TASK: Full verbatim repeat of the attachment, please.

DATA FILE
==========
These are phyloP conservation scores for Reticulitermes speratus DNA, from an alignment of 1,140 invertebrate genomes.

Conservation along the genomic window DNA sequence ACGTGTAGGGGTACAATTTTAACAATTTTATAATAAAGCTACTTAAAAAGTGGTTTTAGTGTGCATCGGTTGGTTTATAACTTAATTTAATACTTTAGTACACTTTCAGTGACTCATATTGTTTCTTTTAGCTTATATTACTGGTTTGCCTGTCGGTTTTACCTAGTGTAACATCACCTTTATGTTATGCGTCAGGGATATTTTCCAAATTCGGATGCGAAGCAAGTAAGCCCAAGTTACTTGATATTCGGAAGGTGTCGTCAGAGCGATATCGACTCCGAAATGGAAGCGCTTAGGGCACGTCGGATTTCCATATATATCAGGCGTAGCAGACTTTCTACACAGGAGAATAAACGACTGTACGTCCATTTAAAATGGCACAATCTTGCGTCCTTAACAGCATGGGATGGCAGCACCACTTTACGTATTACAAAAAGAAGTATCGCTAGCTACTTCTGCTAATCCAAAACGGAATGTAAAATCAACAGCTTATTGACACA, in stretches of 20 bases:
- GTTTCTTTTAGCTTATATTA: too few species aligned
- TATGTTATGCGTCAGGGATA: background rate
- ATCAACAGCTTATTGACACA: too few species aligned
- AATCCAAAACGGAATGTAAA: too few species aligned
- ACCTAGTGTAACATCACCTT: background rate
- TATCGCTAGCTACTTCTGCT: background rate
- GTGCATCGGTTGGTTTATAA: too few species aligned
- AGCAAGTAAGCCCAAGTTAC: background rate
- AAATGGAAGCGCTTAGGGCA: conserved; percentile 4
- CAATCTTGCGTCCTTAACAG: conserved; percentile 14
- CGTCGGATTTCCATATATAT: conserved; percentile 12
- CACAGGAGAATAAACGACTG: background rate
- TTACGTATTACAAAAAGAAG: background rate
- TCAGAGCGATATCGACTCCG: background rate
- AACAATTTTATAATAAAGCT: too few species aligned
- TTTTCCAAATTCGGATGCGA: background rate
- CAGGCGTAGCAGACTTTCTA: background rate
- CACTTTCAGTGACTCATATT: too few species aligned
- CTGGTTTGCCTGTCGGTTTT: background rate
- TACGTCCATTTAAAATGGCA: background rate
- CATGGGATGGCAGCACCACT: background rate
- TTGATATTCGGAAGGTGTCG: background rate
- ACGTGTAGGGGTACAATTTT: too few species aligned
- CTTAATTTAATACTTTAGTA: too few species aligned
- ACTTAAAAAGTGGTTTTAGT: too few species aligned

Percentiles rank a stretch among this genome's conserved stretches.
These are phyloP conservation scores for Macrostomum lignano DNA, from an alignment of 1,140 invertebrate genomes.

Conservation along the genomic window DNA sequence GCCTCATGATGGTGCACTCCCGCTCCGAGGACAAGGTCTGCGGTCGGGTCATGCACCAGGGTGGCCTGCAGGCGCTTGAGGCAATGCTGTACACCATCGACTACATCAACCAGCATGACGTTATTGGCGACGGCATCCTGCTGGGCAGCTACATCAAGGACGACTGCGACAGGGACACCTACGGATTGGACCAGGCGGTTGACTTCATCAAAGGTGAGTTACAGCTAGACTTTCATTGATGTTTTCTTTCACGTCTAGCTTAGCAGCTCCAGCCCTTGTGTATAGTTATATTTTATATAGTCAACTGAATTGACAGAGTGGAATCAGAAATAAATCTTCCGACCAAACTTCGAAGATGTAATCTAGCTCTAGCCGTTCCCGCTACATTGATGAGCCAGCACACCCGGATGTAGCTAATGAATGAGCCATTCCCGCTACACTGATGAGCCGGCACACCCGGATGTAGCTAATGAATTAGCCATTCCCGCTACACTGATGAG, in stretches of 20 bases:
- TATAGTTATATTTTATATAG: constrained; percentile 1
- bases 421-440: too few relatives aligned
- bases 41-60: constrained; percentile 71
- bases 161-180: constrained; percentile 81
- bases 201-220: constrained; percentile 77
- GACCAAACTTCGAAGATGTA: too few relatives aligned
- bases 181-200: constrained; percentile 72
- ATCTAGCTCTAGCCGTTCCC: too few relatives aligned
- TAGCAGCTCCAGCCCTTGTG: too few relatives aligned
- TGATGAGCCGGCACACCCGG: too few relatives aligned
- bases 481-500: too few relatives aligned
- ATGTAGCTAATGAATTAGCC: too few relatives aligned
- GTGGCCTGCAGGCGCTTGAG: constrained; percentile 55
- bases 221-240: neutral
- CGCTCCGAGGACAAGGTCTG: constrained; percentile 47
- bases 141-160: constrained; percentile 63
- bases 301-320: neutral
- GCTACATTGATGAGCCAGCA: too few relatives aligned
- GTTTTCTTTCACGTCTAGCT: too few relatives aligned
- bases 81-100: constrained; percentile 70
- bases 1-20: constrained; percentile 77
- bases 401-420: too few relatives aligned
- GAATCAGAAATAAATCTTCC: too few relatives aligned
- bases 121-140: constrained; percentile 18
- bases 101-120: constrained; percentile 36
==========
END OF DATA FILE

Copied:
These are phyloP conservation scores for Reticulitermes speratus DNA, from an alignment of 1,140 invertebrate genomes.

Conservation along the genomic window DNA sequence ACGTGTAGGGGTACAATTTTAACAATTTTATAATAAAGCTACTTAAAAAGTGGTTTTAGTGTGCATCGGTTGGTTTATAACTTAATTTAATACTTTAGTACACTTTCAGTGACTCATATTGTTTCTTTTAGCTTATATTACTGGTTTGCCTGTCGGTTTTACCTAGTGTAACATCACCTTTATGTTATGCGTCAGGGATATTTTCCAAATTCGGATGCGAAGCAAGTAAGCCCAAGTTACTTGATATTCGGAAGGTGTCGTCAGAGCGATATCGACTCCGAAATGGAAGCGCTTAGGGCACGTCGGATTTCCATATATATCAGGCGTAGCAGACTTTCTACACAGGAGAATAAACGACTGTACGTCCATTTAAAATGGCACAATCTTGCGTCCTTAACAGCATGGGATGGCAGCACCACTTTACGTATTACAAAAAGAAGTATCGCTAGCTACTTCTGCTAATCCAAAACGGAATGTAAAATCAACAGCTTATTGACACA, in stretches of 20 bases:
- GTTTCTTTTAGCTTATATTA: too few species aligned
- TATGTTATGCGTCAGGGATA: background rate
- ATCAACAGCTTATTGACACA: too few species aligned
- AATCCAAAACGGAATGTAAA: too few species aligned
- ACCTAGTGTAACATCACCTT: background rate
- TATCGCTAGCTACTTCTGCT: background rate
- GTGCATCGGTTGGTTTATAA: too few species aligned
- AGCAAGTAAGCCCAAGTTAC: background rate
- AAATGGAAGCGCTTAGGGCA: conserved; percentile 4
- CAATCTTGCGTCCTTAACAG: conserved; percentile 14
- CGTCGGATTTCCATATATAT: conserved; percentile 12
- CACAGGAGAATAAACGACTG: background rate
- TTACGTATTACAAAAAGAAG: background rate
- TCAGAGCGATATCGACTCCG: background rate
- AACAATTTTATAATAAAGCT: too few species aligned
- TTTTCCAAATTCGGATGCGA: background rate
- CAGGCGTAGCAGACTTTCTA: background rate
- CACTTTCAGTGACTCATATT: too few species aligned
- CTGGTTTGCCTGTCGGTTTT: background rate
- TACGTCCATTTAAAATGGCA: background rate
- CATGGGATGGCAGCACCACT: background rate
- TTGATATTCGGAAGGTGTCG: background rate
- ACGTGTAGGGGTACAATTTT: too few species aligned
- CTTAATTTAATACTTTAGTA: too few species aligned
- ACTTAAAAAGTGGTTTTAGT: too few species aligned

Percentiles rank a stretch among this genome's conserved stretches.
These are phyloP conservation scores for Macrostomum lignano DNA, from an alignment of 1,140 invertebrate genomes.

Conservation along the genomic window DNA sequence GCCTCATGATGGTGCACTCCCGCTCCGAGGACAAGGTCTGCGGTCGGGTCATGCACCAGGGTGGCCTGCAGGCGCTTGAGGCAATGCTGTACACCATCGACTACATCAACCAGCATGACGTTATTGGCGACGGCATCCTGCTGGGCAGCTACATCAAGGACGACTGCGACAGGGACACCTACGGATTGGACCAGGCGGTTGACTTCATCAAAGGTGAGTTACAGCTAGACTTTCATTGATGTTTTCTTTCACGTCTAGCTTAGCAGCTCCAGCCCTTGTGTATAGTTATATTTTATATAGTCAACTGAATTGACAGAGTGGAATCAGAAATAAATCTTCCGACCAAACTTCGAAGATGTAATCTAGCTCTAGCCGTTCCCGCTACATTGATGAGCCAGCACACCCGGATGTAGCTAATGAATGAGCCATTCCCGCTACACTGATGAGCCGGCACACCCGGATGTAGCTAATGAATTAGCCATTCCCGCTACACTGATGAG, in stretches of 20 bases:
- TATAGTTATATTTTATATAG: constrained; percentile 1
- bases 421-440: too few relatives aligned
- bases 41-60: constrained; percentile 71
- bases 161-180: constrained; percentile 81
- bases 201-220: constrained; percentile 77
- GACCAAACTTCGAAGATGTA: too few relatives aligned
- bases 181-200: constrained; percentile 72
- ATCTAGCTCTAGCCGTTCCC: too few relatives aligned
- TAGCAGCTCCAGCCCTTGTG: too few relatives aligned
- TGATGAGCCGGCACACCCGG: too few relatives aligned
- bases 481-500: too few relatives aligned
- ATGTAGCTAATGAATTAGCC: too few relatives aligned
- GTGGCCTGCAGGCGCTTGAG: constrained; percentile 55
- bases 221-240: neutral
- CGCTCCGAGGACAAGGTCTG: constrained; percentile 47
- bases 141-160: constrained; percentile 63
- bases 301-320: neutral
- GCTACATTGATGAGCCAGCA: too few relatives aligned
- GTTTTCTTTCACGTCTAGCT: too few relatives aligned
- bases 81-100: constrained; percentile 70
- bases 1-20: constrained; percentile 77
- bases 401-420: too few relatives aligned
- GAATCAGAAATAAATCTTCC: too few relatives aligned
- bases 121-140: constrained; percentile 18
- bases 101-120: constrained; percentile 36